Strong Employment Means High Interest Rates for Longer
By Michael Bright
A blowout jobs report would usually be a good sign for a nation’s economy. But the U.S. jobs report that came out earlier this month increased fears that interest rates will remain elevated for longer than had been expected.
The Labor Department reported that nonfarm payrolls surged by 336,000 jobs last month, surpassing expectations. The implications also are outsized.
Economists had predicted a more modest addition of 170,000 jobs, half the actual number. The unemployment rate has been below 4 percent since December 2021, a stretch not achieved since the late 1960s. But in this case, a robust job market is both a cause for celebration and a harbinger of challenges. Booming employment comes with fears of an overheated economy.
The Federal Reserve has been trying to cool the economy down – and in that way reduce inflation – by raising interest rates. The stronger-than-expected job growth isn’t making their task easier. The Fed will now have to consider keeping interest rates high for an extended period to meet its inflation targets. Rates already are at a 22-year high.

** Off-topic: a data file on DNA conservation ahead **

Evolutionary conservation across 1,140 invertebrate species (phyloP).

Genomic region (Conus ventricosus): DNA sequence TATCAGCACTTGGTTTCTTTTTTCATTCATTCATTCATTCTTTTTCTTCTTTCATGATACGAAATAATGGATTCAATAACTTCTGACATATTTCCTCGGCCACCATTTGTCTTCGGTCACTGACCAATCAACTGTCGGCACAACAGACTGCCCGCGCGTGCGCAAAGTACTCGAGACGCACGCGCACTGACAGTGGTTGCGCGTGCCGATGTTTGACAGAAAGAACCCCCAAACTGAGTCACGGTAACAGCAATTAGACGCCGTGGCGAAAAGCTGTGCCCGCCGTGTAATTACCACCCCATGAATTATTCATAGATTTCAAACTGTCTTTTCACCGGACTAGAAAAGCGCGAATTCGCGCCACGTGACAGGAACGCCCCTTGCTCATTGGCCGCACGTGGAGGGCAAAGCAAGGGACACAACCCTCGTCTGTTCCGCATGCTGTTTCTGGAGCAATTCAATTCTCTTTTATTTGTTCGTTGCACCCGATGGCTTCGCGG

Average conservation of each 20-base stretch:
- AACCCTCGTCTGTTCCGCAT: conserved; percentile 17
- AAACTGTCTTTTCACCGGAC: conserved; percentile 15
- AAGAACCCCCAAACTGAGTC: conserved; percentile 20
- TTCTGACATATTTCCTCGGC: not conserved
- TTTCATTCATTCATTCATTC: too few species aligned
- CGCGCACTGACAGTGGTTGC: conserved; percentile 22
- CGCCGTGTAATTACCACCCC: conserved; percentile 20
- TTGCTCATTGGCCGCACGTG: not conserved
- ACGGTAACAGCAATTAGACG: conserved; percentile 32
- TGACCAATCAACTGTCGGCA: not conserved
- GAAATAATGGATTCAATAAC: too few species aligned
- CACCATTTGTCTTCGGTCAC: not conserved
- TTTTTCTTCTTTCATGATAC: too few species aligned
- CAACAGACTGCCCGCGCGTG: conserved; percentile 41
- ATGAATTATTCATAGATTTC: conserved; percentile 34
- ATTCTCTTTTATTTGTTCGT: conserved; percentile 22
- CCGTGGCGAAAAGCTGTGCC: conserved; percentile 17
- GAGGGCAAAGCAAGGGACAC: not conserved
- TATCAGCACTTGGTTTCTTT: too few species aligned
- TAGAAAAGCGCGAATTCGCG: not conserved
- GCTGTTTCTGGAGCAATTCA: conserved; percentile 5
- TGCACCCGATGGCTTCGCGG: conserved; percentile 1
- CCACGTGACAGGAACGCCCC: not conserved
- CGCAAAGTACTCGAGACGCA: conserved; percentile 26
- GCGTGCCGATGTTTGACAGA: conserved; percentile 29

At the same time, interest rates on mortgages, credit cards and the like probably will continue to increase. Worries about a possible recession have put long-term interest rates lower than the short-term rate set by the Federal Reserve for much of the last year. That’s the opposite of what usually happens. Normally, the longer the term of a loan the higher is its interest rate because of uncertainty over such an extended period.
The strong jobs report among other economic factors have made it less likely that the U.S. economy will fall into recession, so a more normal situation is happening with rates. In other words, the good news that a recession probably isn’t coming means bad news for interest rates paid by consumers. They are high and could go even higher.
To be clear, average hourly earnings rose by just 0.2 percent from the previous month, a sign of moderating inflation, which is the Fed’s goal. It also is proof of the pressure a wide swath of America has been feeling on consumer incomes and corporate profits.
Sustained, higher interest rates produce real discomfort for American consumers and businesses even as they push inflation down. The jobs report portends continued pain for a Federal Reserve determined to restrain price inflation.
Securitization Benefits Americans by Reducing Risk and Interest RatesDecember 2023
Consumers Defy Economists’ OptimismNovember 2023
Recent Trends in U.S. Home Prices and Mortgage Interest RatesNovember 2023
Stop the Government Debt and Spending SpiralNovember 2023
Mortgage Rates: A PrimerOctober 2023